image by Damian Peach
At 225 km wide and nearly 5 km deep, Clavius dominates the southern highlands when the illumination is low, but near full Moon it nearly disappears. In between these extremes Clavius is wide open, its floor fully exposed, with just enough shadowing to highlight scarps. Damian’s gorgeous shot shows a smooth floor with a few stubby central peaks. The floor is generally thought to be fluidized ejecta from Orientale or Imbrium; it could be lava flows, but certainly not dark ones like mare basalts. The youngest, somewhat large crater - Rutherfurd (54 km, bottom-center on Clavius’ rim) - has totally slumped walls and possible patches of impact melt on its floor. Ejecta from Rutherfurd radiates away in a few lines of just resolved secondary crater pits. A nice Christmas present.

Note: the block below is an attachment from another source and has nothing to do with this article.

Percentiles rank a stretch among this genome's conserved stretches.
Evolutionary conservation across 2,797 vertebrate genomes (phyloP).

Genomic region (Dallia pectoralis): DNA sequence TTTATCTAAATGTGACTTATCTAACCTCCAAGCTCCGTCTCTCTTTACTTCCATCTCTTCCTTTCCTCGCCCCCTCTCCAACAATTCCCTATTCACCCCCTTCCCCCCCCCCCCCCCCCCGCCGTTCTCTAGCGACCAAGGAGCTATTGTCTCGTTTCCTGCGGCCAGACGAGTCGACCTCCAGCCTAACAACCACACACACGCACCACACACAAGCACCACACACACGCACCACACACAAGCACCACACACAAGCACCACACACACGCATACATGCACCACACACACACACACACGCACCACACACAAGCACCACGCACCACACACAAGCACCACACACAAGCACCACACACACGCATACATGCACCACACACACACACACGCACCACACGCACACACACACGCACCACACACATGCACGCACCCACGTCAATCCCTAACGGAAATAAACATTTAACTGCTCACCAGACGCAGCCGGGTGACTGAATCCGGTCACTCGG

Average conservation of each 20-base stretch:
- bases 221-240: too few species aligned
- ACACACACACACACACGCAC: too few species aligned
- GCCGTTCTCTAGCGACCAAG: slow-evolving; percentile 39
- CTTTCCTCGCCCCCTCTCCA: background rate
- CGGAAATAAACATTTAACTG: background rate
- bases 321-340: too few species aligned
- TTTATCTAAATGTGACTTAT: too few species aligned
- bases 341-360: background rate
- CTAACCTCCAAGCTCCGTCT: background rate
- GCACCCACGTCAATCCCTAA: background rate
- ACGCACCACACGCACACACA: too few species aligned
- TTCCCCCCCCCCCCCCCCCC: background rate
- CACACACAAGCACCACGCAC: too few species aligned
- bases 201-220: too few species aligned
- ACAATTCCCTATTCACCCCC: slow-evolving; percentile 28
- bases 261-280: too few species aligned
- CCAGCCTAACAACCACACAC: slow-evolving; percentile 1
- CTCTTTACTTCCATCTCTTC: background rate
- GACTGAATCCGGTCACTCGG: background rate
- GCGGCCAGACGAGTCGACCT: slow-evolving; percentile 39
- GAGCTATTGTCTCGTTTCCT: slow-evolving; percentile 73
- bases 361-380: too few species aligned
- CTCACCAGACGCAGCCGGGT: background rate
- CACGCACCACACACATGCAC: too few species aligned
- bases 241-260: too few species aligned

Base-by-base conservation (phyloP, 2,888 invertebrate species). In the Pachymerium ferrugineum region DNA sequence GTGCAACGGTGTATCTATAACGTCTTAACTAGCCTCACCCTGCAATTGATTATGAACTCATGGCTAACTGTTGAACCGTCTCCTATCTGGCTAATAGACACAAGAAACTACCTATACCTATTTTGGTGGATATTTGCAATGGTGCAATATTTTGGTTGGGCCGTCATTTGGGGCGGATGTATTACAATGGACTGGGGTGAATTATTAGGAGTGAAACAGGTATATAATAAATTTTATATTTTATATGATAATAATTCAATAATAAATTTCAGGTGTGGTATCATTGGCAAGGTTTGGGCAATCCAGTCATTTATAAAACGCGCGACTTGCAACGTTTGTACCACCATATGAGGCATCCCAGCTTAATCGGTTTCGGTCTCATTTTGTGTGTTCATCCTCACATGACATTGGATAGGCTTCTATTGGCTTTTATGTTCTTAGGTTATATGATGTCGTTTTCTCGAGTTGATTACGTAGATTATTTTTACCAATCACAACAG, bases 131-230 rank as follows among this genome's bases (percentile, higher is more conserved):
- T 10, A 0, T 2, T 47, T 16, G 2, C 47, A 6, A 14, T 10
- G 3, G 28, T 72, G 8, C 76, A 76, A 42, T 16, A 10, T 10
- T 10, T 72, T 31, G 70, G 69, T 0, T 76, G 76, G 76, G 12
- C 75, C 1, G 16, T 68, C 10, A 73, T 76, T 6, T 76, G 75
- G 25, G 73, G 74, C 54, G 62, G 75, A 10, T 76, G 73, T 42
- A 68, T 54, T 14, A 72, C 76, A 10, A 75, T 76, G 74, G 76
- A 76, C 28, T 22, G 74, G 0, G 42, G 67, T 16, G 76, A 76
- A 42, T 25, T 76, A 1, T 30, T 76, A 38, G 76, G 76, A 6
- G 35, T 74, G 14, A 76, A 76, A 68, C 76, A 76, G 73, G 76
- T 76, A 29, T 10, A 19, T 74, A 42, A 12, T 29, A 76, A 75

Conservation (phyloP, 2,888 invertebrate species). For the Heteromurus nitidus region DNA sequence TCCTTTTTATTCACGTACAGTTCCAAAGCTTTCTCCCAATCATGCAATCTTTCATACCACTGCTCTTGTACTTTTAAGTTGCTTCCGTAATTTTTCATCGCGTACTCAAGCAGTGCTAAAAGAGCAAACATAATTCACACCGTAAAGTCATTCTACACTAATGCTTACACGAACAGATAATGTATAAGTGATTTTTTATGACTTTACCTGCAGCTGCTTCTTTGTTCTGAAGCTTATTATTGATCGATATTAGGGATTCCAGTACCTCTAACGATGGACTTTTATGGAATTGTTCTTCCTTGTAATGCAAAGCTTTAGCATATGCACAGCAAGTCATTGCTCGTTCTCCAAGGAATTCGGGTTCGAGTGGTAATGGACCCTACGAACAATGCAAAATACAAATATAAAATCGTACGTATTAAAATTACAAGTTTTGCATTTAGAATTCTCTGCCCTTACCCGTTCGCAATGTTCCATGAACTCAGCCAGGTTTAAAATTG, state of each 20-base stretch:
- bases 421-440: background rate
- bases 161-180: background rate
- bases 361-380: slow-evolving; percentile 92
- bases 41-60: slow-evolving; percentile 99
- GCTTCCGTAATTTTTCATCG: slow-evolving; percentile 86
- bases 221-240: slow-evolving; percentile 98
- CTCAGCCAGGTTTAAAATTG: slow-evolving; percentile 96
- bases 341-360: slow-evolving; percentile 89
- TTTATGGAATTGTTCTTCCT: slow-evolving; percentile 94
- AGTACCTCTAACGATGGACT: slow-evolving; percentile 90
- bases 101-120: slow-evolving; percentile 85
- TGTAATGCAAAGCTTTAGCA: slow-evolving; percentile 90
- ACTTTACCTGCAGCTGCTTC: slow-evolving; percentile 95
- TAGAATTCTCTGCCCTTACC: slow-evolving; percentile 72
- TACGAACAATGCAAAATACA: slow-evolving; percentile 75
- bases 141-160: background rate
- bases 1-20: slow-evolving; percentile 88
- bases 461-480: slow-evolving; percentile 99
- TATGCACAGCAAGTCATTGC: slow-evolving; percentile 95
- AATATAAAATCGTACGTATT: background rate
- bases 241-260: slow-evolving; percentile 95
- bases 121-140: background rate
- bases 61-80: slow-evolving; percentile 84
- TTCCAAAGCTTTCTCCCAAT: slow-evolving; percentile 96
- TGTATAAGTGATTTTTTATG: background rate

4 November, 2006. C14 @ F41. Lumenera Skynyx 2.0M. 8 frame mosiac. Good seeing. Taken through shallow fog!
Rükl chart 72
Yesterday's LPOD: Measuring a Serpent
Tomorrow's LPOD: A Crater with Everything